Having described one embodiment of the pen needle and safety shield system of this invention, it will be understood that various modifications may be made to the disclosed embodiment within the purview of the appended claims. For example, other locking means for locking the shield 22 in the extended position following injection may be utilized. Further, locking means may be provided within the cap 24 for locking the safety shield assembly 23 within the cap 24 following removal of the safety shield assembly 23 from the pen injector 20 and storage of the assembly in the safety cap 24 as shown in FIG. 8, including interlocking ribs, etc. Further, certain improved features of the safety shield system of this invention may be utilized with conventional pen needle and shield assemblies, including, for example, the radial ribs 84 on the internal surface of the cap 24 which prevent depression or retraction of the shield 22 during assembly of the safety shield 22 and cap 24 on the pen injector 20 as described above.

Referring now to FIGS. 9-15, another implementation of the safety shield system is shown, in which, generally like numerals increased by one hundred indicate like or corresponding parts throughout the several views. FIGS. 9-11 illustrate the safety shield system per se and FIGS. 12-15 illustrate the safety shield system mounted to a pen injector 120. As shown in FIGS. 12-15, the pen injector 120 includes a body portion 121 for receiving a container 130, such as a vial 130, having fluid disposed therein.

The safety shield system includes a hub member 140 removably mounted to the body portion 121. The hub member 140 includes a tubular rim portion 142 which is preferably threadably received on a tubular end portion 144 of the pen injector 120. The hub member 140 also includes at least one radially extending rib 141 and a central portion 146 which receives and secures a needle cannula 134. In particular, the needle cannula 134 is mounted to and extends through the hub member 140. Specifically, the needle cannula 134 has a first end 136 extending into the body portion 121 for fluid communication with the container 130 and a second end 138 extending away from the body portion 121 for injection and transfer of the fluid from the container 130 to a user. As discussed above, the needle cannula 134 includes a lumen or small passage therethrough for transferring fluid in the vial 130 to the user for self-injection or administration by a health care worker.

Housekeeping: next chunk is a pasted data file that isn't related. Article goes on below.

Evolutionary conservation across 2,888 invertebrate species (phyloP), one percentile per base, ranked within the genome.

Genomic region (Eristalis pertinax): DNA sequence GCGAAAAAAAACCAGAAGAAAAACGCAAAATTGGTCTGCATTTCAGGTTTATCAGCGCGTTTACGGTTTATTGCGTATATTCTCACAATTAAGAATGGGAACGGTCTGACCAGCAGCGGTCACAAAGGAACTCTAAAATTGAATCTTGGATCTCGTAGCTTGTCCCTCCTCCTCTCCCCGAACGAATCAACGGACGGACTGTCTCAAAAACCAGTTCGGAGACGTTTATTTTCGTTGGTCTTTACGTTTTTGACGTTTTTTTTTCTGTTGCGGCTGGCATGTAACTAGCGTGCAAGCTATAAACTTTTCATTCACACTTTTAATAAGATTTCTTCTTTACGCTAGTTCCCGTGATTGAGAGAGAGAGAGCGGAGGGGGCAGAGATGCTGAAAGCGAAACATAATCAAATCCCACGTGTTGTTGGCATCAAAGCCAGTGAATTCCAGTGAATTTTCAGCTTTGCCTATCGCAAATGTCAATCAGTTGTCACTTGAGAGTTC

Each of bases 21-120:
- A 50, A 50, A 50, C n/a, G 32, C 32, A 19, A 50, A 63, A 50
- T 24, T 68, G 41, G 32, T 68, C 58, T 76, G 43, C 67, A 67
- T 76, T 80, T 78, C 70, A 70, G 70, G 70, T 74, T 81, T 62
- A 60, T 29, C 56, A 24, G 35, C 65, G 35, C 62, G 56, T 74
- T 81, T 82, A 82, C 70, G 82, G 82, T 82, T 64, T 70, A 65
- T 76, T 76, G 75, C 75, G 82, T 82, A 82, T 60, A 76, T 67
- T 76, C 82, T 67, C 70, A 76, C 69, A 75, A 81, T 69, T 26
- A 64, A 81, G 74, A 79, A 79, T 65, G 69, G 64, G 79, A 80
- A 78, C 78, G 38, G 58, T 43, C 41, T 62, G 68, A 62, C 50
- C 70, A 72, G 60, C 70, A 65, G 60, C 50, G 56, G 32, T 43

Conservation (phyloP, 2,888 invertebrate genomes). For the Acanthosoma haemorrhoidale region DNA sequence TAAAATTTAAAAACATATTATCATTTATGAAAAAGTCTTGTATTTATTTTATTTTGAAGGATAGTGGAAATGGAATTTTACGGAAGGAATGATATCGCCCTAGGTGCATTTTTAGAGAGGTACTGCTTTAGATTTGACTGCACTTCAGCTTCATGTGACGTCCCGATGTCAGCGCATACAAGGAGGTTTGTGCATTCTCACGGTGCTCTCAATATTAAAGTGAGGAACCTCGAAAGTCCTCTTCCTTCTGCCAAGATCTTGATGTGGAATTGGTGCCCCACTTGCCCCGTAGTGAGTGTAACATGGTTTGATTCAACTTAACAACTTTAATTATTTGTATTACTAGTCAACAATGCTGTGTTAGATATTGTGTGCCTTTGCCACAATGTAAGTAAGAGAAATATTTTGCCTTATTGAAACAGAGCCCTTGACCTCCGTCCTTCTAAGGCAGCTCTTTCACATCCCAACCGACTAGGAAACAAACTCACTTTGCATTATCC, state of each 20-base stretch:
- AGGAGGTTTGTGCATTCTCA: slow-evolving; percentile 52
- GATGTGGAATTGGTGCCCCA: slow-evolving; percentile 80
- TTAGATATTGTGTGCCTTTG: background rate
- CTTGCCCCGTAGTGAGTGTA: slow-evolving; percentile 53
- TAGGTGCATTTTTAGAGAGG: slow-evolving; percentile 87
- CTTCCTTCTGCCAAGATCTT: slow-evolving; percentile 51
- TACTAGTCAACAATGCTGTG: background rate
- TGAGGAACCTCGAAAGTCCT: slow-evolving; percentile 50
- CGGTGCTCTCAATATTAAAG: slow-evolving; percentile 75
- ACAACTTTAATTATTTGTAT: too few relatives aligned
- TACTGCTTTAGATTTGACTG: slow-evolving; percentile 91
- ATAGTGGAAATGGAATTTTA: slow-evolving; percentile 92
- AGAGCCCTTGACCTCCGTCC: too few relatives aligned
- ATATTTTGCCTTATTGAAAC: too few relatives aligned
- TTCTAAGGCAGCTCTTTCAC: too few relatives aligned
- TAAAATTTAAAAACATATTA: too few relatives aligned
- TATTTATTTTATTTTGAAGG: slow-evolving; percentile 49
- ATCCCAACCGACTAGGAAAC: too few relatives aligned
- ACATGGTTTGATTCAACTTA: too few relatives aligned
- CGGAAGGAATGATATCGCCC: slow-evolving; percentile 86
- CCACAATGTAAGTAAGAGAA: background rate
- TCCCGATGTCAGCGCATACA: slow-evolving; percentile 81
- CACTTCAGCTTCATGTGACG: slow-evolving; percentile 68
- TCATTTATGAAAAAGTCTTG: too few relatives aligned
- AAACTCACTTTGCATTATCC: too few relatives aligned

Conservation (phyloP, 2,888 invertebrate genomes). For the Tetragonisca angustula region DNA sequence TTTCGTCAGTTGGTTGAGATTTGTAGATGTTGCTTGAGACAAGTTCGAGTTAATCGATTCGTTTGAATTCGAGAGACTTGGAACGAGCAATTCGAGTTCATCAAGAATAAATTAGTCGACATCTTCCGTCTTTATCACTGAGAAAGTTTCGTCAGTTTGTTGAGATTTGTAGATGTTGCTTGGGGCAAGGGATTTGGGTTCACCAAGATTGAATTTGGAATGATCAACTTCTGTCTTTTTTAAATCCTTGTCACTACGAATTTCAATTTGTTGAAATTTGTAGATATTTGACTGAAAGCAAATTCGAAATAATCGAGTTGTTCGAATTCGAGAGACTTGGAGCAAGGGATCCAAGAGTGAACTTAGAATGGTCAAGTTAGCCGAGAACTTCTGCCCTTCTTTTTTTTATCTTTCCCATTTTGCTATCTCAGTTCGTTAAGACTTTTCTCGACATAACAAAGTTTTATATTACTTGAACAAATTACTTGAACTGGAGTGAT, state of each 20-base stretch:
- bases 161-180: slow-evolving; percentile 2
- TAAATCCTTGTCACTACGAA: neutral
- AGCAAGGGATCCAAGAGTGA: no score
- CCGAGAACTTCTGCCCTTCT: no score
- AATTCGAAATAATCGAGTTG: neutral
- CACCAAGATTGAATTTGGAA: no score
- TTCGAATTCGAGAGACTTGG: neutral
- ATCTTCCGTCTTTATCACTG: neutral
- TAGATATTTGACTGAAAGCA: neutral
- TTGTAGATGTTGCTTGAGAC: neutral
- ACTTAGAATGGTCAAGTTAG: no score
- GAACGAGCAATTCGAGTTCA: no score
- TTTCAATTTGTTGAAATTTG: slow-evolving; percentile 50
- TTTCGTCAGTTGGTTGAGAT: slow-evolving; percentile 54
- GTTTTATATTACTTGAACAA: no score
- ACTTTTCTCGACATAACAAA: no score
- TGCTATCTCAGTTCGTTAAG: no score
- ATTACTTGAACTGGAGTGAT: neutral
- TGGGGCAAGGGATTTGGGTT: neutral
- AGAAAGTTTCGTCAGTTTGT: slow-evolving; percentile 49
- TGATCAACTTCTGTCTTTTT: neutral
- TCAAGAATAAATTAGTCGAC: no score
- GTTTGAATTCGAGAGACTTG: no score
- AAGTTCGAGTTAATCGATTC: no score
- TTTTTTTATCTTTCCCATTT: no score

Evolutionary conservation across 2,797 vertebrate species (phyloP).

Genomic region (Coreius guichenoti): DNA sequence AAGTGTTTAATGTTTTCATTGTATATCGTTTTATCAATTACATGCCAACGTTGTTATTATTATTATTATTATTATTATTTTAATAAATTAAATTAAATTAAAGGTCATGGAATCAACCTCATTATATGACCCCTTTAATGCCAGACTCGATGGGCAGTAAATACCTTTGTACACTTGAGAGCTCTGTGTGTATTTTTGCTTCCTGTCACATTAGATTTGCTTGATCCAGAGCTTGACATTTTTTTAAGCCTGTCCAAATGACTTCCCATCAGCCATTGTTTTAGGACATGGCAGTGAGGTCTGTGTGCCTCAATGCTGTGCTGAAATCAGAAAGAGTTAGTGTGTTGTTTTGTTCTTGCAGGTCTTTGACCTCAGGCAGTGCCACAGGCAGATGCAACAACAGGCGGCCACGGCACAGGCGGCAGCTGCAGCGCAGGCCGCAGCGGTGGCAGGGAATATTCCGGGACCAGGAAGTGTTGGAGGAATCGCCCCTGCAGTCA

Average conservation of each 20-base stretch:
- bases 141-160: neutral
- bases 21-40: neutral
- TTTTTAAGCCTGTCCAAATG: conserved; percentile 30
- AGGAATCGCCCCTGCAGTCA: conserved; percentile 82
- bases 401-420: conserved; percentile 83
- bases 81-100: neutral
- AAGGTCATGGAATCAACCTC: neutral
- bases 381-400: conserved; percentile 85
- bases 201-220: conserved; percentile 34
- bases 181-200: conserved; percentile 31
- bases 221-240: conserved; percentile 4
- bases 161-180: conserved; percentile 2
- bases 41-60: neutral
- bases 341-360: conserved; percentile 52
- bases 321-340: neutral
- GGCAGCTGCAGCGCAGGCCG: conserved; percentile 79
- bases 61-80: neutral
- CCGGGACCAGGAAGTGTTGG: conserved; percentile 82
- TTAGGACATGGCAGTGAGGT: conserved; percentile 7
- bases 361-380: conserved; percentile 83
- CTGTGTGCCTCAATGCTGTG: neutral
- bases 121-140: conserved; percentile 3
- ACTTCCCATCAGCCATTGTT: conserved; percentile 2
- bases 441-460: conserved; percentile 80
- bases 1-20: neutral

Referring also to FIGS. 9-11, the safety shield 122 system includes a clip member 148 mounted to the hub member 140 and having at least one laterally projecting resilient finger 152. Preferably, the clip member 148 includes a plurality of spaced laterally projecting resilient fingers 152. Each of the resilient fingers 152 include a hook-shaped end portion. The clip member 148 may be formed of a metallic material and includes a common base 151 with each of the resilient fingers 152 extending from the base 151. The base 151 is in turn fastened to the central portion 146 of the hub member 140. Alternatively, the clip member may be formed of other materials or integrally formed with the hub. The fingers 152 are able to flex inwardly and resiliently flex outwardly as described below.

A shield 122 is moveably mounted to the clip member 148 between a first position surrounding the second end 138 of the needle cannula 134, see FIGS. 10-13, and 15, and a second position exposing the second end 138 of the needle cannula 134, see FIG. 14. The shield 122 is generally cup-shaped having an open end 158 received around the clip member 148 and a generally closed end 160 having a central opening 162 therethrough receiving the second end 138 of the needle cannula 134 as described below. The shield 122 includes at least one opening 168 and preferably a plurality of openings 168 for receiving the fingers 152. The openings 168 extends through a side wall of the shield 122 for receiving the hook-shaped end portions of the fingers 152 therethrough to lock the shield 122 in the first position surrounding the needle cannula 134 (shown in FIG. 15). Each of the hook-shaped end portions of the fingers 152 preferably open toward the shield 122 for easy insertion into the openings 168. In particular, the shield 122 is first retracted to the second position to expose the needle cannula 134, see FIG. 14, and then extended to the first position surrounding the needle cannula 134 where the fingers 152 now lock the shield 122 in the first position to prevent further exposure of the needle cannula 134, see FIG. 15.

In this embodiment of the subject invention, each of the hook-shaped end portions of the fingers 152 are larger than the corresponding openings 168 in the shield 122 such that the resilient fingers 152 initially slide over the openings 168 when the shield 122 is retracted to the second position. In particular, the hook-shaped end portions of the fingers 152 are longer than the openings 168 in the shield 122. The openings 168 each include a chamfer 169 with the fingers 152 first engaging the chamfer 169 and then extending into the openings 168 when the shield 122 returns to the first position from the second position.